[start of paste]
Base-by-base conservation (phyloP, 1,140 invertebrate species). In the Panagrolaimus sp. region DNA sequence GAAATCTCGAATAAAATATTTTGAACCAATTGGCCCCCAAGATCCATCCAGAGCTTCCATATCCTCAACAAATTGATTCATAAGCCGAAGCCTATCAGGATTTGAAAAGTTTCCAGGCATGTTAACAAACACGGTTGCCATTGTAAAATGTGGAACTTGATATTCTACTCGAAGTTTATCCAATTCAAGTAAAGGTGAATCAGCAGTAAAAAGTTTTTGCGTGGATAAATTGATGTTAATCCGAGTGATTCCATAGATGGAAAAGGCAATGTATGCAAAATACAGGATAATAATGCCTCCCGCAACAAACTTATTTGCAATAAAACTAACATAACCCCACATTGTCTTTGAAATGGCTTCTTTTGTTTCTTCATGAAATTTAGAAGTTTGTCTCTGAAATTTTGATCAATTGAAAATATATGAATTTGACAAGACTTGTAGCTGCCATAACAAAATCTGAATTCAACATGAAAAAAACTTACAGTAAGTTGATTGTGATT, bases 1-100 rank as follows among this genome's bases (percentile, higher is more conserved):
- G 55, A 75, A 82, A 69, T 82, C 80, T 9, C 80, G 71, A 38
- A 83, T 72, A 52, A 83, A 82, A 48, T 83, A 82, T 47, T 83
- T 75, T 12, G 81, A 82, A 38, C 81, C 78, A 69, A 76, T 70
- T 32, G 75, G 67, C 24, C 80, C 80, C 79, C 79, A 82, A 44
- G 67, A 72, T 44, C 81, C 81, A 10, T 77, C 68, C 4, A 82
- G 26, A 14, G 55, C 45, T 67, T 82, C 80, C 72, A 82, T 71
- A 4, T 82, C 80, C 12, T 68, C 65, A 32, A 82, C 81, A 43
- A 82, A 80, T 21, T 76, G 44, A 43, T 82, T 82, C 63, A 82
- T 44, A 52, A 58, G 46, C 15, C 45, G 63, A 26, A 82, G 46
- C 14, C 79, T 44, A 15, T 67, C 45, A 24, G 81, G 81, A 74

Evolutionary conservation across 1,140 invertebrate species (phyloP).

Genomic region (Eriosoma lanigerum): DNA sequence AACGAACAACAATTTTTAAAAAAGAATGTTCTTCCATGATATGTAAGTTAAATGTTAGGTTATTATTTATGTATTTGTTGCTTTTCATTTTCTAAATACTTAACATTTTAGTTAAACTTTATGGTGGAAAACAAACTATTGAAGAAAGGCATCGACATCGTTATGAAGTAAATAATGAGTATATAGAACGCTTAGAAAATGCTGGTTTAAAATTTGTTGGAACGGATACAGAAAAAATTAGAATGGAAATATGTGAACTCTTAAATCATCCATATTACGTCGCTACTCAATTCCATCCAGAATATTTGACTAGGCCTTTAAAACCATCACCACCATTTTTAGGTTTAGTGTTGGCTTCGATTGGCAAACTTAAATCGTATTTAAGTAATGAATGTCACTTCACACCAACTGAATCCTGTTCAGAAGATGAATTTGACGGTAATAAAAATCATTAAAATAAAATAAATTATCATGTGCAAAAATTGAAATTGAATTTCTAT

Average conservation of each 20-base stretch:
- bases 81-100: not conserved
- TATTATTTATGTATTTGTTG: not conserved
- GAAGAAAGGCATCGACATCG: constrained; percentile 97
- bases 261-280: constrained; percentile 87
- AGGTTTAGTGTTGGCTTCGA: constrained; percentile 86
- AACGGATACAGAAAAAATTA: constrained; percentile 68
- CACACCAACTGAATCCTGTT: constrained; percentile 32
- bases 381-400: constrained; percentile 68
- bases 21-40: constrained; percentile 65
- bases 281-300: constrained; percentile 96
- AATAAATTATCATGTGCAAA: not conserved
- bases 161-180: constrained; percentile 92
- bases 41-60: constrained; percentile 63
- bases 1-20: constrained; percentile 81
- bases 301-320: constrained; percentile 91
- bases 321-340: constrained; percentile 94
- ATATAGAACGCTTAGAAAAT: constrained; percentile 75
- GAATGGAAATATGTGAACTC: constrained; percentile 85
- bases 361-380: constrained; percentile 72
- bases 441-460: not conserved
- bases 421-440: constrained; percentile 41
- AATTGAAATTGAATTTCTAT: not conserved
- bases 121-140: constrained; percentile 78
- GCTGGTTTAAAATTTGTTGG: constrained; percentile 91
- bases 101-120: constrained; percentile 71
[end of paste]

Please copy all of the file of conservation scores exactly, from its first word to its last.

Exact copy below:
Base-by-base conservation (phyloP, 1,140 invertebrate species). In the Panagrolaimus sp. region DNA sequence GAAATCTCGAATAAAATATTTTGAACCAATTGGCCCCCAAGATCCATCCAGAGCTTCCATATCCTCAACAAATTGATTCATAAGCCGAAGCCTATCAGGATTTGAAAAGTTTCCAGGCATGTTAACAAACACGGTTGCCATTGTAAAATGTGGAACTTGATATTCTACTCGAAGTTTATCCAATTCAAGTAAAGGTGAATCAGCAGTAAAAAGTTTTTGCGTGGATAAATTGATGTTAATCCGAGTGATTCCATAGATGGAAAAGGCAATGTATGCAAAATACAGGATAATAATGCCTCCCGCAACAAACTTATTTGCAATAAAACTAACATAACCCCACATTGTCTTTGAAATGGCTTCTTTTGTTTCTTCATGAAATTTAGAAGTTTGTCTCTGAAATTTTGATCAATTGAAAATATATGAATTTGACAAGACTTGTAGCTGCCATAACAAAATCTGAATTCAACATGAAAAAAACTTACAGTAAGTTGATTGTGATT, bases 1-100 rank as follows among this genome's bases (percentile, higher is more conserved):
- G 55, A 75, A 82, A 69, T 82, C 80, T 9, C 80, G 71, A 38
- A 83, T 72, A 52, A 83, A 82, A 48, T 83, A 82, T 47, T 83
- T 75, T 12, G 81, A 82, A 38, C 81, C 78, A 69, A 76, T 70
- T 32, G 75, G 67, C 24, C 80, C 80, C 79, C 79, A 82, A 44
- G 67, A 72, T 44, C 81, C 81, A 10, T 77, C 68, C 4, A 82
- G 26, A 14, G 55, C 45, T 67, T 82, C 80, C 72, A 82, T 71
- A 4, T 82, C 80, C 12, T 68, C 65, A 32, A 82, C 81, A 43
- A 82, A 80, T 21, T 76, G 44, A 43, T 82, T 82, C 63, A 82
- T 44, A 52, A 58, G 46, C 15, C 45, G 63, A 26, A 82, G 46
- C 14, C 79, T 44, A 15, T 67, C 45, A 24, G 81, G 81, A 74

Evolutionary conservation across 1,140 invertebrate species (phyloP).

Genomic region (Eriosoma lanigerum): DNA sequence AACGAACAACAATTTTTAAAAAAGAATGTTCTTCCATGATATGTAAGTTAAATGTTAGGTTATTATTTATGTATTTGTTGCTTTTCATTTTCTAAATACTTAACATTTTAGTTAAACTTTATGGTGGAAAACAAACTATTGAAGAAAGGCATCGACATCGTTATGAAGTAAATAATGAGTATATAGAACGCTTAGAAAATGCTGGTTTAAAATTTGTTGGAACGGATACAGAAAAAATTAGAATGGAAATATGTGAACTCTTAAATCATCCATATTACGTCGCTACTCAATTCCATCCAGAATATTTGACTAGGCCTTTAAAACCATCACCACCATTTTTAGGTTTAGTGTTGGCTTCGATTGGCAAACTTAAATCGTATTTAAGTAATGAATGTCACTTCACACCAACTGAATCCTGTTCAGAAGATGAATTTGACGGTAATAAAAATCATTAAAATAAAATAAATTATCATGTGCAAAAATTGAAATTGAATTTCTAT

Average conservation of each 20-base stretch:
- bases 81-100: not conserved
- TATTATTTATGTATTTGTTG: not conserved
- GAAGAAAGGCATCGACATCG: constrained; percentile 97
- bases 261-280: constrained; percentile 87
- AGGTTTAGTGTTGGCTTCGA: constrained; percentile 86
- AACGGATACAGAAAAAATTA: constrained; percentile 68
- CACACCAACTGAATCCTGTT: constrained; percentile 32
- bases 381-400: constrained; percentile 68
- bases 21-40: constrained; percentile 65
- bases 281-300: constrained; percentile 96
- AATAAATTATCATGTGCAAA: not conserved
- bases 161-180: constrained; percentile 92
- bases 41-60: constrained; percentile 63
- bases 1-20: constrained; percentile 81
- bases 301-320: constrained; percentile 91
- bases 321-340: constrained; percentile 94
- ATATAGAACGCTTAGAAAAT: constrained; percentile 75
- GAATGGAAATATGTGAACTC: constrained; percentile 85
- bases 361-380: constrained; percentile 72
- bases 441-460: not conserved
- bases 421-440: constrained; percentile 41
- AATTGAAATTGAATTTCTAT: not conserved
- bases 121-140: constrained; percentile 78
- GCTGGTTTAAAATTTGTTGG: constrained; percentile 91
- bases 101-120: constrained; percentile 71